Vans, four wheel drive vehicles and light trucks account for only 6% of all domestic vehicles in Auckland registered by the Land Transport Safety Authority. However, they were involved in 28% of the accidents reviewed, and the majority were owned and driven by a parent. These vehicles are associated with a higher rate of accidents and more complex injuries than cars. The large size of these vehicles produce a visibility problem that can prevent the child from being seen during reversing.7,11
Larger rear view and “rounded” mirrors have been recommended in order to decrease the “blind spots” in which a child may be missed during reversing.10 Proximity detectors and warning reversal alerts have also been proposed.11 However, they are expensive and not a standard feature in most family cars and are unlikely to be purchased as a preventive method by parents.13
Parental supervision is another key element in the prevention of trauma in the under five age group. Younger children must be discouraged from using the driveway as a safe extension of the house and garden for play. The risks of releasing the handbrake and cycling behind reversing cars must be reiterated for older children. Children should not be allowed to remain unsupervised in any vehicle.14
The erection and maintenance of fencing and physical barriers have proven successful in preventing accidents. The reduction of child drowning in home swimming pools since the introduction of compulsory fencing is an excellent example. Since the introduction of the uniform pool fencing legislation in New South Wales, Queensland, there has been a reduction of at least 50% in the drowning rate in private swimming pools.15,16 Denmark has experienced major decreases in pedestrian mortality by placing greater emphasis on environmentally-based prevention strategies, rather than pedestrian skill courses.17 Fencing with self-closing gates, which isolate the driveway from the garden and the residence, would prevent children from accessing the area while the vehicle is being reversed. It would also allow the area around the vehicle to be safely inspected for children prior to reversing. The absence of a definitive barrier between the play area and the driveway has been shown to increase the risk of a driveway-related injury by a factor of 3.5.1 In many instances, children were clearly seen in a perceived safe area of the garden or house prior to the movement of the vehicle. The ability of the child to get from there to the rear of the vehicle demonstrates dramatically the need for definitive separation of the driveway from the house.
The majority, 43 (56%), of the accidents occur in the south of the city within clearly-defined lower socioeconomic areas.1,3 In Auckland, 38% of all residential dwellings are rented properties.4 Owner-occupiers accounted for only 16% of the residents in the study; a percentage noticeable lower than the mean of 62% in Auckland. Although the number of households involved are small, the high incidence of rental property (84%), and particularly the 38% that were government owned, is a cause for concern.3 Fencing is an expensive preventive method and those in poorer socioeconomic areas are unlikely to have the finances to build fences in order to separate the play area from the driveway. It must be the landlord’s responsibility to provide a safe environment and to build and maintain a fenced driveway.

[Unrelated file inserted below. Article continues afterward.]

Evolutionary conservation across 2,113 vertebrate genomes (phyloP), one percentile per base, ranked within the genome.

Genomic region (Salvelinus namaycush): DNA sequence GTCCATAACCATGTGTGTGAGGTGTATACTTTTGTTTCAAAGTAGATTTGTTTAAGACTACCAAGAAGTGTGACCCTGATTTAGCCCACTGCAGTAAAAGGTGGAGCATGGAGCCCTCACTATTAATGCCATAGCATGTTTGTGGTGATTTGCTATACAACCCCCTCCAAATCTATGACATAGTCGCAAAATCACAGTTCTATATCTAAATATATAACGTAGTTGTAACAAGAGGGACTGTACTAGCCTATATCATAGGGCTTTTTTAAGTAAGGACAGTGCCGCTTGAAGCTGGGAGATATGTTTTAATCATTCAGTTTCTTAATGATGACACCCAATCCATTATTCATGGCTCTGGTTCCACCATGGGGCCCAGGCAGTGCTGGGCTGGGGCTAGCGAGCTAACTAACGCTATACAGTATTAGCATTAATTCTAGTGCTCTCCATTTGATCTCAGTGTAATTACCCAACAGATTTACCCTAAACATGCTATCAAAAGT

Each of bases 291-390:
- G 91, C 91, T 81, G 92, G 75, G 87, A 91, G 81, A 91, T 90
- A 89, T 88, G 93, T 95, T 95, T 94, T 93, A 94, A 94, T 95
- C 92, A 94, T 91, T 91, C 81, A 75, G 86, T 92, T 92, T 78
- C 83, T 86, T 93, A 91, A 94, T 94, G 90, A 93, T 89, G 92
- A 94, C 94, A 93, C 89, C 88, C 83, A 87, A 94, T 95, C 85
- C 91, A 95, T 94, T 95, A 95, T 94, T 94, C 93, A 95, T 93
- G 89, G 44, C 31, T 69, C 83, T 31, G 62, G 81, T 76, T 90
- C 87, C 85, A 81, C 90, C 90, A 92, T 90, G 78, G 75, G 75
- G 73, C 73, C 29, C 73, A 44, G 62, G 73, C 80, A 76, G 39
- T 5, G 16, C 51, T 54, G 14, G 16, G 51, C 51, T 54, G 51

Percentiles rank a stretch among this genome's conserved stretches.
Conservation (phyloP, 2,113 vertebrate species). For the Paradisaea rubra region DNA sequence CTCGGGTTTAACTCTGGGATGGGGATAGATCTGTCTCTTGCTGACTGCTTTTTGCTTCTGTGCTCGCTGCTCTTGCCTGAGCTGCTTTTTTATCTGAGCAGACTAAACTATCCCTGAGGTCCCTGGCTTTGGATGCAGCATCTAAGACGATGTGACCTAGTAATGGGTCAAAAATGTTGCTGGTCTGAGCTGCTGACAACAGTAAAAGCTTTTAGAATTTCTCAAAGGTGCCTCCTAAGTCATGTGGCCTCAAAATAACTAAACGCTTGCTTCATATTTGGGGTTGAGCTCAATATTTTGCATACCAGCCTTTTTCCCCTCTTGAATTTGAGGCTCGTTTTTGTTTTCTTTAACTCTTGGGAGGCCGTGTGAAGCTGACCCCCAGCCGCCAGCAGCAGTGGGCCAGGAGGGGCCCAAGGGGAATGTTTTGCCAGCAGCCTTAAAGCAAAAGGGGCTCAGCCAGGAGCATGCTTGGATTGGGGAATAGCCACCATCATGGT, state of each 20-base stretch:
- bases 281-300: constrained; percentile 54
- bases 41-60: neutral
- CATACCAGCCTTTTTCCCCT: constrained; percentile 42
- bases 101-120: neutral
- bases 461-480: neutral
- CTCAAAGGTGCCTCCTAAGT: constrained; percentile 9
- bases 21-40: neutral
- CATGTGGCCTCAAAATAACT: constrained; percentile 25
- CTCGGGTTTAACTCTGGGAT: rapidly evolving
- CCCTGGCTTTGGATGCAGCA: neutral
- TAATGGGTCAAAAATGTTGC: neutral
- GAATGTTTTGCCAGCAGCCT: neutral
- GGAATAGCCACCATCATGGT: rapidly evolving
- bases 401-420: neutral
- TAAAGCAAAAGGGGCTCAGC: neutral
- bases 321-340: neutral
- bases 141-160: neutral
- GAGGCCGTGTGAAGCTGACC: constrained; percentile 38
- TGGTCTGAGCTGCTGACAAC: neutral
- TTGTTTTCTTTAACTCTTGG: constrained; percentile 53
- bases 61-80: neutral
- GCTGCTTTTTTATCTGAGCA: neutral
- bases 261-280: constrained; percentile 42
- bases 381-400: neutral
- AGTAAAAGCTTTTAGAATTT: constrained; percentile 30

Imposing compulsory driveway fencing for all properties is undoubtedly difficult. However, in new subdivisions provision must be made for the driveway to be fenced and separated from the house. The possibilities and benefits of fencing should be explained and the building of suitable fences supported.
In order to decrease the incidence of driveway-related injuries we need to raise public awareness and create safer driveways. The public health message needs to be correctly targeted at those most at risk, particularly those in lower socioeconomic areas with larger families and those driving four wheel drive vehicles and vans. Future residential building should aim to make both driveways and properties safer. Although an expensive solution, we recommend that all rental properties be required to have a fenced driveway provided by the owner in order to separate it from the garden and the house. Together, these measures would lower the incidence of driveway injuries and thereby significantly reduce paediatric pedestrian trauma in New Zealand.
Author information: Felim Murphy, Senior Registrar in Paediatric Surgery; Sarah While, Registrar in Paediatric Surgery; Philip Morreau, Consultant Paediatric Surgeon, Department of Paediatric Surgery, The Starship Children’s Hospital, Auckland
Correspondence: Philip Morreau, Department of Paediatric Surgery, The Starship Children’s Hospital, Grafton Road, P O Box 92189, Auckland. Fax: (09) 307 8952; email: email@example.com